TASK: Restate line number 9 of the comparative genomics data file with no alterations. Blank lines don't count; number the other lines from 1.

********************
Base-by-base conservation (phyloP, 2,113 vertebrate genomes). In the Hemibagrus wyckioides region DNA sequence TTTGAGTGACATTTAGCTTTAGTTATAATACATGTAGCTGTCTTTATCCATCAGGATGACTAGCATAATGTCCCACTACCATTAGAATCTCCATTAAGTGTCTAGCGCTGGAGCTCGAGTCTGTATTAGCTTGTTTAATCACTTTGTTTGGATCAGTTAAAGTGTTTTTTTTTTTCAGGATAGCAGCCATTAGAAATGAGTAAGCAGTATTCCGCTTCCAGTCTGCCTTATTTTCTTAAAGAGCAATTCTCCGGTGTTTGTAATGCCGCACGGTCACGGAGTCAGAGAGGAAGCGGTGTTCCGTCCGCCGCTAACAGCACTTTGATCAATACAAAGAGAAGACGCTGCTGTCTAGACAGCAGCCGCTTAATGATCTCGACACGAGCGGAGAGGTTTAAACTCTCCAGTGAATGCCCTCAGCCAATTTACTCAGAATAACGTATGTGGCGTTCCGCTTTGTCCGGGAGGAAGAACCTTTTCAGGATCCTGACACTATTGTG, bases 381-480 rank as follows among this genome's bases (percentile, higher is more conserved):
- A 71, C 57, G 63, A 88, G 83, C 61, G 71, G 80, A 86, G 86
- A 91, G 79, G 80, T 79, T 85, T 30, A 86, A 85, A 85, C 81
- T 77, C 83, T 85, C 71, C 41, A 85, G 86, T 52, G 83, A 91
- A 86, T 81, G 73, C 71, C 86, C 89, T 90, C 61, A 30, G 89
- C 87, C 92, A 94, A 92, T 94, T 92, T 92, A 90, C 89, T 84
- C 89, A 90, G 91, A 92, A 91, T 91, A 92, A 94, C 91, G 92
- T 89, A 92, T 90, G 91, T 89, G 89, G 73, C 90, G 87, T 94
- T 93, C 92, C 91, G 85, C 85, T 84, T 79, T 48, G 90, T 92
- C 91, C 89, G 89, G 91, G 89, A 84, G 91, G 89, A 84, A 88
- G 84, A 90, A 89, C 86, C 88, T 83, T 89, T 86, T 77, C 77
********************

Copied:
- T 93, C 92, C 91, G 85, C 85, T 84, T 79, T 48, G 90, T 92